This coming Saturday, January 9th, the stage is set at the Baden Arena in Offenburg, Germany for a re-match between Vincent Feigenbutz and Giovanni De Carolis. The highly anticipated re-match is set to air on SAT.1 in Germany, and Feigenbutz will once again be defending his GBU and interim WBA World titles at Super Middleweight.

The first meeting between the two was less than three months ago, on October 17th and that meeting saw Feigenbutz controversially edge De Carolis on the judge’s cards by scores of (115-113, 114-113 and 115-113). De Carolis scored a flash knock down in the opening round, and he appeared to outbox Feigenbutz in the early going, but the 20 year old German champion came on in the later rounds.

The first bout is described as one of the most crowd-pleasing bouts of the year in Germany, and De Carolis and many observers felt that the Italian had done enough to win.

De Carolis told German language website RAN.DE that he was more prepared for the re-match, and that due to the arrogance Feigenbutz displayed in the aftermath of the first fight, he was confident that he had won over some of the audience. Though De Carolis fell short of predicting victory, he promised a re-vamped strategy tailored to what he has learned about Feigenbutz, whom he termed immature and inexperienced.

The stage is set for Feigenbutz vs De Carolis 2, this Saturday January 9th in Offenburg, Germany. If you can get to the live event do it, if not you have SAT.1 in Germany airing the fights, and The Boxing Channel right back here for full results.


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2015 Knock Out of the Year – Saul Alvarez KO’s James Kirkland



On May 9th of 2015, Saul “Canelo” Alvarez delivered a resonant knock-out of James Kirkland on HBO that wins the 2015 KO of the Year.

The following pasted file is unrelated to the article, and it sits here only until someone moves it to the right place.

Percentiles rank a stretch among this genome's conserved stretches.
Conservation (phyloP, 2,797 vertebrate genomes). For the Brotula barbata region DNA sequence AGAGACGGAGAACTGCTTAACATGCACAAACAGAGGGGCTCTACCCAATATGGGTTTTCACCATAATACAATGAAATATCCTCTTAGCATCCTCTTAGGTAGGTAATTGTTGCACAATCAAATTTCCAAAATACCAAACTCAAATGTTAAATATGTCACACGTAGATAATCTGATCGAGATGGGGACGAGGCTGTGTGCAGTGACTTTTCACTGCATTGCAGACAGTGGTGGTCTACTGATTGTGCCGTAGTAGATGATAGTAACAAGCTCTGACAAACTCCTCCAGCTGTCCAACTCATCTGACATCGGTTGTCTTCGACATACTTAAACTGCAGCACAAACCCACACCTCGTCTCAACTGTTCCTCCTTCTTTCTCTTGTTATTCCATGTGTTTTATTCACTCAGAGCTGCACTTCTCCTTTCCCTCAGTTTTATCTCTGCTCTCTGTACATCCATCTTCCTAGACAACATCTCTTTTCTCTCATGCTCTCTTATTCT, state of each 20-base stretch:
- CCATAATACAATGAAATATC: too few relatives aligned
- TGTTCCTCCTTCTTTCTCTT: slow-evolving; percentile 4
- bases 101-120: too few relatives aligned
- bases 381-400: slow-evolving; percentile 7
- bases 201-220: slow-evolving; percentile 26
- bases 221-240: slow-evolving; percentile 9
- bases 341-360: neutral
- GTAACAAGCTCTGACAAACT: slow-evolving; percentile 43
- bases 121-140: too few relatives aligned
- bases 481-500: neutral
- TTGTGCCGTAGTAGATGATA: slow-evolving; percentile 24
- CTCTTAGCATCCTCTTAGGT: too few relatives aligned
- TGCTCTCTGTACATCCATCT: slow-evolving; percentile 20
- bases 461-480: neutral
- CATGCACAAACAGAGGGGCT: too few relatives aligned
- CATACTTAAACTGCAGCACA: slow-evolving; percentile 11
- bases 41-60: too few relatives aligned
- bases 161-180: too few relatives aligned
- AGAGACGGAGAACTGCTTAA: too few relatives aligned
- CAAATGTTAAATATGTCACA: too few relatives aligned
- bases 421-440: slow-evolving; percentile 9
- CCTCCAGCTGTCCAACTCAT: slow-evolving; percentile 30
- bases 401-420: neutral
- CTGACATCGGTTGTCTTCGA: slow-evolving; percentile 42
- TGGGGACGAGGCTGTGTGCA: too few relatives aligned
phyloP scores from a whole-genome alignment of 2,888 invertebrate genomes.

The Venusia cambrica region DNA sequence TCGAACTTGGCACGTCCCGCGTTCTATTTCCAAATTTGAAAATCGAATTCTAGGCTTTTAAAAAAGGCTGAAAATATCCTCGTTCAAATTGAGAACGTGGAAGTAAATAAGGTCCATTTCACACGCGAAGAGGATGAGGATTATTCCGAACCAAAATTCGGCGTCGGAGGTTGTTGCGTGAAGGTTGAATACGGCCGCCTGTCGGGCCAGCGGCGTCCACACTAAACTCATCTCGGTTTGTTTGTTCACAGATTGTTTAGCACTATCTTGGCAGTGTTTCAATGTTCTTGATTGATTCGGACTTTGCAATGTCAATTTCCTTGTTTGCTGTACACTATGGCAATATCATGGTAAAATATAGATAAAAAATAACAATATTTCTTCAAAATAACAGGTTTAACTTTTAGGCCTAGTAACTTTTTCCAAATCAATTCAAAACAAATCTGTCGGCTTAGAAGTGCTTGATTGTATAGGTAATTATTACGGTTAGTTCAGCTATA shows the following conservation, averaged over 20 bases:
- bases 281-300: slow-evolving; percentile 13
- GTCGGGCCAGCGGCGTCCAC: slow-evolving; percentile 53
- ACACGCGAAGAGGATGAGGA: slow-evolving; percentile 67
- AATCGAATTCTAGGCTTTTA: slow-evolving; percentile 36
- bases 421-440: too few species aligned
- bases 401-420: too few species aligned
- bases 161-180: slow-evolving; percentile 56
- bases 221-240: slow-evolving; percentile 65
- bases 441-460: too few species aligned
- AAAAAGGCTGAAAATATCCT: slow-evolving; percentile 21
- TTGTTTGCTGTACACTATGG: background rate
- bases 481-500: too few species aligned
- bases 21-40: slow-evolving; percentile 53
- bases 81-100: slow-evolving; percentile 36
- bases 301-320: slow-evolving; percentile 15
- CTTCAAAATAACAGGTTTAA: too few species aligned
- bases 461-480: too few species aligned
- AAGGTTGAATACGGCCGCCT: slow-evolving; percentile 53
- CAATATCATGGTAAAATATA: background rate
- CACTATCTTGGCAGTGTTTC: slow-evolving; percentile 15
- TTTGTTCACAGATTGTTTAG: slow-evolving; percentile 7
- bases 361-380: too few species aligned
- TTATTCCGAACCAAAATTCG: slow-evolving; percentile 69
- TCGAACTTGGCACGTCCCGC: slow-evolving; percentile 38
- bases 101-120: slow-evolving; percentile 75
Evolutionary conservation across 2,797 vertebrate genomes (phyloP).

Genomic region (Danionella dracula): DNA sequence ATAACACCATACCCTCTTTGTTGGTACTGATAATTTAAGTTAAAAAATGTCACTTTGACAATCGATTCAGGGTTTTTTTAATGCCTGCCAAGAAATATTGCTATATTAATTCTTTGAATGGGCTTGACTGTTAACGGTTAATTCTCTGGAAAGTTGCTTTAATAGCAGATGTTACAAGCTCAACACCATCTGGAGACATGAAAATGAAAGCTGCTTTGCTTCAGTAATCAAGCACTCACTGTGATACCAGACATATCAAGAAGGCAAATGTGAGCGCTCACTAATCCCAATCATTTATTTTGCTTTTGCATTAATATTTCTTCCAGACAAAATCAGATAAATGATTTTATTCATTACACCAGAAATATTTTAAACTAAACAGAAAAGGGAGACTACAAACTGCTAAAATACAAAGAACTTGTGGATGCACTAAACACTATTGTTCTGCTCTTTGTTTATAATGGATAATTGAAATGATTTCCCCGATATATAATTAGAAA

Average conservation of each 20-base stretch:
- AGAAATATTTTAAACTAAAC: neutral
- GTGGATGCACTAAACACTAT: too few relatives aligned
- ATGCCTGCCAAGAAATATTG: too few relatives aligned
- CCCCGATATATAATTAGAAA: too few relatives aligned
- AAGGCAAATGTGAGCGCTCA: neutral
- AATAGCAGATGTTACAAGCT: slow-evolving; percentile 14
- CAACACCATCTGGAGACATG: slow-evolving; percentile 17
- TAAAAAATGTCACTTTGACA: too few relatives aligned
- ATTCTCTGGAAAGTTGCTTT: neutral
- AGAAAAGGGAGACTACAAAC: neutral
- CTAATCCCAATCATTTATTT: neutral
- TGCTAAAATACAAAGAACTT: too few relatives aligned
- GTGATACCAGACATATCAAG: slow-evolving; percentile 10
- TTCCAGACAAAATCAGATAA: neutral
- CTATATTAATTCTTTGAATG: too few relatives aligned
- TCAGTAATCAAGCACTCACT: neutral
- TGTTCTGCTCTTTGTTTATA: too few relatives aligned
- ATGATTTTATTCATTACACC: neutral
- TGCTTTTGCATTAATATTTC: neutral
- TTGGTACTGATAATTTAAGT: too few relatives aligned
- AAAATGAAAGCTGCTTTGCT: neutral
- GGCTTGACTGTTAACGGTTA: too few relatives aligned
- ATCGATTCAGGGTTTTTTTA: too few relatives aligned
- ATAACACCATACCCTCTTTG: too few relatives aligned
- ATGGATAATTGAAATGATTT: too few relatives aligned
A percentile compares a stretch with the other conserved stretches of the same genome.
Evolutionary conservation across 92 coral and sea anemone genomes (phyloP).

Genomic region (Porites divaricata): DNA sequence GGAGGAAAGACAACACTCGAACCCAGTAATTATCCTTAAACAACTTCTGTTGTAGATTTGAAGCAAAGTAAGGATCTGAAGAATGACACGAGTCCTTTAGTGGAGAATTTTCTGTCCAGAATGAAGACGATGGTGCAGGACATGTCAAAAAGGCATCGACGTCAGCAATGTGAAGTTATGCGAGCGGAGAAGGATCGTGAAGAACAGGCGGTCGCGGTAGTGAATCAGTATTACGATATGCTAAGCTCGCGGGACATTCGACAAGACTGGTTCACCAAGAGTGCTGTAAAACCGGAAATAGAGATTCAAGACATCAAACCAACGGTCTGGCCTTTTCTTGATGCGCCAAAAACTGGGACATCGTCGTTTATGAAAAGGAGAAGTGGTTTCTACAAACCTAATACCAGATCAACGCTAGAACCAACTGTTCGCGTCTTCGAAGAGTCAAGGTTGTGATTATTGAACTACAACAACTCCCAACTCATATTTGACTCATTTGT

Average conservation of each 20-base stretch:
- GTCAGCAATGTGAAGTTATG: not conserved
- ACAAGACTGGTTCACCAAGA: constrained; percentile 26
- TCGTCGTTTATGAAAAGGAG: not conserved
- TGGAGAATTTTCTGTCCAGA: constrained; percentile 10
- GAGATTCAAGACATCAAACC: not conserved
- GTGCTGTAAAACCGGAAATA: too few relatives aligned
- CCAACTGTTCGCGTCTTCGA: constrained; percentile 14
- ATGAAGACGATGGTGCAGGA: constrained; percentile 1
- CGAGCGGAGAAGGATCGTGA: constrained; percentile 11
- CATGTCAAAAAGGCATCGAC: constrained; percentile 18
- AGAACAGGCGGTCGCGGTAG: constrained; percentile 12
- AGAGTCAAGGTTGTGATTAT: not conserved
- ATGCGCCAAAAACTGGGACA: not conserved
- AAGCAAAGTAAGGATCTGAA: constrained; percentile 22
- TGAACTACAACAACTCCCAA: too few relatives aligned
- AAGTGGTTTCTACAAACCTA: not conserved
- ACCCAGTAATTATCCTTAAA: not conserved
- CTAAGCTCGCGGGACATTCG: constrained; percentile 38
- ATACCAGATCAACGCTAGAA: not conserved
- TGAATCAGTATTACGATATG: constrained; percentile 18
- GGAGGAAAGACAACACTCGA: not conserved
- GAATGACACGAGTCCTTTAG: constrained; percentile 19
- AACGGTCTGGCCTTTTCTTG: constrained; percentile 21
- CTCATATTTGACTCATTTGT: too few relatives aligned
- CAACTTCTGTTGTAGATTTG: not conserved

The knock-out itself came in the third round, after slightly more than two minutes of action. The end came when Alvarez delivered a single, big right hand that caught Kirkland on the jaw and left him flat on his back after spinning to the canvas.Alvarez was clearly the big star heading into the fight. The fight was telecast by HBO for free just one week after the controversial and disappointing Floyd Mayweather Jr. and Manny Pacquiao fight, and Alvarez was under pressure to deliver the type of finish that people were going to talk about. Kirkland was happy to oblige Alvarez, taking it right to Alvarez from the start. Kirkland’s aggression saw him appear to land blows that troubled the young Mexican in the early going. Alvarez played good defense, and he floored Kirkland in the first round, displaying his power and his technique in knocking down an aggressive opponent.

However, Kirkland kept coming at Alvarez and the fight entered the third round with both men working hard and the feeling that the fight would not go the distance. Kirkland continued to move forward, keeping “Canelo” against the ropes and scoring points with a barrage of punches while looking for an opening.

At around the two minute mark, Alvarez landed an uppercut that sent Kirkland to the canvas again. Kirkland got up, but it was clear that he did not have his legs under him. Kirkland was going to try to survive the round, but Alvarez had an opportunity to close out the fight. The question was would he take it?

Alvarez closed in on Kirkland, putting his opponent’s back to the ropes. Kirkland was hurt, but he was still dangerous, pawing with punches and loading up for one big shot.

But it was the big shot “Canelo” threw that ended the night. Kirkland never saw it coming, as he was loading up with a huge right hand of his own. The right Alvarez threw cracked Kirkland in the jaw, and his eyes went blank. His big right hand whizzed harmlessly over the head of a ducking Alvarez, providing the momentum for the spin that left Kirkland prone on the canvas.

Saul “Canelo” Alvarez went on to defeat Miguel Cotto in his second fight of 2015 and he is clearly one of boxing’s biggest stars heading into 2016. On May 9th Alvarez added another reel to his highlight film when he knocked out James Kirkland with the 2015 “Knock Out of the Year”.

Photo by naoki fukuda